Swarm robots will often utilize machine learning neural networks for chores such as object recognition, using sensors from radar to cameras. Artificial neural nets (ANN) can also be used for planning and swarm response to events and tasks. Keep in mind that the underlying technology for supporting neural networks will be similar, but the actual implementations will be quite different.
There remain significant areas of research, from flocking to self-assembling networks. Swarms are becoming more complex and heterogenous mixes are becoming more common. A drone aircraft dropping hundreds of microdrones, like the Perdix (Fig. 6), will not be unheard of.
Strategic Capabilities Office of the United States Department of Defense worked with MIT’s Lincoln Laboratory to come up with the Perdix. The drone’s processor is designed to link with others in the swarm to support a collective intelligence. The loss of one or more drones will not cripple the swarm.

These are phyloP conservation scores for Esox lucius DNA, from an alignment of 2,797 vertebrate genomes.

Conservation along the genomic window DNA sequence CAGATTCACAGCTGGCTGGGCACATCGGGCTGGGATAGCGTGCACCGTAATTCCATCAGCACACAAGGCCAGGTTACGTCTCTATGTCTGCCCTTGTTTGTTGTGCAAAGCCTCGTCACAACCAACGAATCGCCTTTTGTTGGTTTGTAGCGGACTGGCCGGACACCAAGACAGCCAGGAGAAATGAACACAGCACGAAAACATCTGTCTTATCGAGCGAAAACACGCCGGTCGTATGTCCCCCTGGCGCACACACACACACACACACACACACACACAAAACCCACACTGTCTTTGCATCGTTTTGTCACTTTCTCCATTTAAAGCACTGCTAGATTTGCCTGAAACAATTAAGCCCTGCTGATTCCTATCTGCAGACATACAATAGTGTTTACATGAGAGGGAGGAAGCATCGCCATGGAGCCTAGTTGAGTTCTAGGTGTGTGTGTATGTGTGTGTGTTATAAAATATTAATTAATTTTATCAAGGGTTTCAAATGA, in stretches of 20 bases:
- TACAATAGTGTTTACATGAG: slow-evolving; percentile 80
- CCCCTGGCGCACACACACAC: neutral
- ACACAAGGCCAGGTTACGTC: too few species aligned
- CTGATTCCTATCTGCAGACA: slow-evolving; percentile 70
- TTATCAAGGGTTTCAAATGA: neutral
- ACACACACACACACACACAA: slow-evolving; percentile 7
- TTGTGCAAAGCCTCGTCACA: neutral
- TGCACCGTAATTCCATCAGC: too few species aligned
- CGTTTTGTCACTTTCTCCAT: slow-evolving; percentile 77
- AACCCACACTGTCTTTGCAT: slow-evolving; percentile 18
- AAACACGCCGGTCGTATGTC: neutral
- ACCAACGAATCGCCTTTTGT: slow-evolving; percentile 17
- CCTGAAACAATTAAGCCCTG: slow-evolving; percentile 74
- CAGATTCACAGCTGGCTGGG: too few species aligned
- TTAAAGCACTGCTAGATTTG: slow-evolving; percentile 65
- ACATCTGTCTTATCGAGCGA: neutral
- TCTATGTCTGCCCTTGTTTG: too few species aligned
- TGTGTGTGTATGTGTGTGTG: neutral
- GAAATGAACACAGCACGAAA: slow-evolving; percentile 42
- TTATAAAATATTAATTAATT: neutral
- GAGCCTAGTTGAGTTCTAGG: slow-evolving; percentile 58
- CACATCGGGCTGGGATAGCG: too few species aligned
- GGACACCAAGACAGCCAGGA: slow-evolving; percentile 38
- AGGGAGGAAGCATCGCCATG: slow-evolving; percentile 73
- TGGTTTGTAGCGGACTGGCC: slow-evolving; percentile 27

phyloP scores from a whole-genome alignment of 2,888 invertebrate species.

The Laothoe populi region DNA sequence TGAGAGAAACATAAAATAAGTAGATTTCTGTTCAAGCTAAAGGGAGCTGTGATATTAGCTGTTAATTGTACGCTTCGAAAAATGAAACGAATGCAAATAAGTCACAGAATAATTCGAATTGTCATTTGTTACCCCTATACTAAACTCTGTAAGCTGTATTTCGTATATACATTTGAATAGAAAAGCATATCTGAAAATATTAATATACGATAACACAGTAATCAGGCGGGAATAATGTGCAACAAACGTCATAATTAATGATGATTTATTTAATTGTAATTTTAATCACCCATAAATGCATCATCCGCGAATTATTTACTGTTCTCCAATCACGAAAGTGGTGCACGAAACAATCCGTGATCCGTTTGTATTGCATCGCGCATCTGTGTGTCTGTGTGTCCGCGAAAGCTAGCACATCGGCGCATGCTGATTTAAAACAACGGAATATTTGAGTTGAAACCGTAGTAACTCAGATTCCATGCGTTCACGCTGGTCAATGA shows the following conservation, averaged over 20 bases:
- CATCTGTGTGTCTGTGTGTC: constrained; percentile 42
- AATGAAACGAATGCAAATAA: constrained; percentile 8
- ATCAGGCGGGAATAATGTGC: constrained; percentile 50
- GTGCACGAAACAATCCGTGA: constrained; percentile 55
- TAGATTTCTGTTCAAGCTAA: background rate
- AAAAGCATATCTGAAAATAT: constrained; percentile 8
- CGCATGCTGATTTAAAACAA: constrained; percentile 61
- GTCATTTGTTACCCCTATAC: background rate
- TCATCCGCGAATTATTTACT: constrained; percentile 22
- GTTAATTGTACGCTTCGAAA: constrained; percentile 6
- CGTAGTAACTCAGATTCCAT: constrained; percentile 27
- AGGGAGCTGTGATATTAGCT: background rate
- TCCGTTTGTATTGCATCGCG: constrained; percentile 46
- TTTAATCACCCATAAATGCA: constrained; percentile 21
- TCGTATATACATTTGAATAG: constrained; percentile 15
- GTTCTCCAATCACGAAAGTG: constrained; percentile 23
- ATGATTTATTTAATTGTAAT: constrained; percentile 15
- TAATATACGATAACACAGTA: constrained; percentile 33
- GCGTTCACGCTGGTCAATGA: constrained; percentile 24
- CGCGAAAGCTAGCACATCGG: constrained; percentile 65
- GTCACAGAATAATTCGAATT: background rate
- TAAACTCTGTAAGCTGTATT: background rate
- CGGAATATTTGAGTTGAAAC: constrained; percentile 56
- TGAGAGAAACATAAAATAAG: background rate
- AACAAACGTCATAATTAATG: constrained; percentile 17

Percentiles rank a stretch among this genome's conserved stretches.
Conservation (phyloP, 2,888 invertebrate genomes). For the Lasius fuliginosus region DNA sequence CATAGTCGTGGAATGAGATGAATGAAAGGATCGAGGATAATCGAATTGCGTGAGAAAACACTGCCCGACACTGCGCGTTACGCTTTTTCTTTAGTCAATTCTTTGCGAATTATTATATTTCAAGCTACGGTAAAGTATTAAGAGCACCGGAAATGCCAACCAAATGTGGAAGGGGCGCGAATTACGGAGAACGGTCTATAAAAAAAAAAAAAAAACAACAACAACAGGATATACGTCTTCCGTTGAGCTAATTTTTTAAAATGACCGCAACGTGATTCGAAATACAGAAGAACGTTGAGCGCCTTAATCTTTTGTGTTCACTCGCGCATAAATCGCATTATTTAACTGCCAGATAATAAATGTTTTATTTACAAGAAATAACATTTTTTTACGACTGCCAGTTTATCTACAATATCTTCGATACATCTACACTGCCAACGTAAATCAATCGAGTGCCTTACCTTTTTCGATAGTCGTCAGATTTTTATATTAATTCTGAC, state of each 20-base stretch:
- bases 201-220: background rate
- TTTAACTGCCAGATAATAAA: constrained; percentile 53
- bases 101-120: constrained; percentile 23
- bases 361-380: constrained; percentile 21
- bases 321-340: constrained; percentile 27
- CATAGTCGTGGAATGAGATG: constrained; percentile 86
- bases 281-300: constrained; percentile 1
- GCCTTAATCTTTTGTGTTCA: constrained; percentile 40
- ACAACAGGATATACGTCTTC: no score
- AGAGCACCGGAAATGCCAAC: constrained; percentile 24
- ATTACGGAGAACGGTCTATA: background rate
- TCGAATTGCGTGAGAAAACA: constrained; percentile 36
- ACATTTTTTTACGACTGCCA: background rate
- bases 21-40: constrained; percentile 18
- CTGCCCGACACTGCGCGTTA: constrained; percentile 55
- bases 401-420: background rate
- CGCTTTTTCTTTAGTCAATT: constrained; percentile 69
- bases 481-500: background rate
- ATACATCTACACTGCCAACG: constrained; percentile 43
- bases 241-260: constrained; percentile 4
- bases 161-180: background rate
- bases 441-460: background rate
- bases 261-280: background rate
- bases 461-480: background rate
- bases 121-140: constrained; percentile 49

Liquid Robotics’ Wave Gliders (Fig. 7) are unmanned surface vehicles (USVs) that are designed to operate solo or as a swarm.
The Java-based Regulus Intelligent Vehicle Software delivers autonomous operation and management of the on-board sensor packages. Applications and data can be distributed among Wave Gliders. The system helps applications adjust when a Wave Glider is added or removed from the group.
The Wave Glider Management System (WGMS) is designed to handle multi-user, multi-vehicle, and multi-mission chores. Often a set of Wave Gliders will be processing sensor information for a variety of applications, since running a large number of robots over a large area is not something that is fast or inexpensive.
Singular robots will remain the norm for most applications, be it self-driving cars or farm fresh flying reconnoitering drones, but swarms will be more common. The software is significantly more complex and even the logistics can be a chore. (Imagine charging or replace batteries on a thousand flying drones.) This aspect of system management does bring up a host of new challenges. On the plus side, it can improve the solo robot operation. I know changing batteries in my drone is a pain.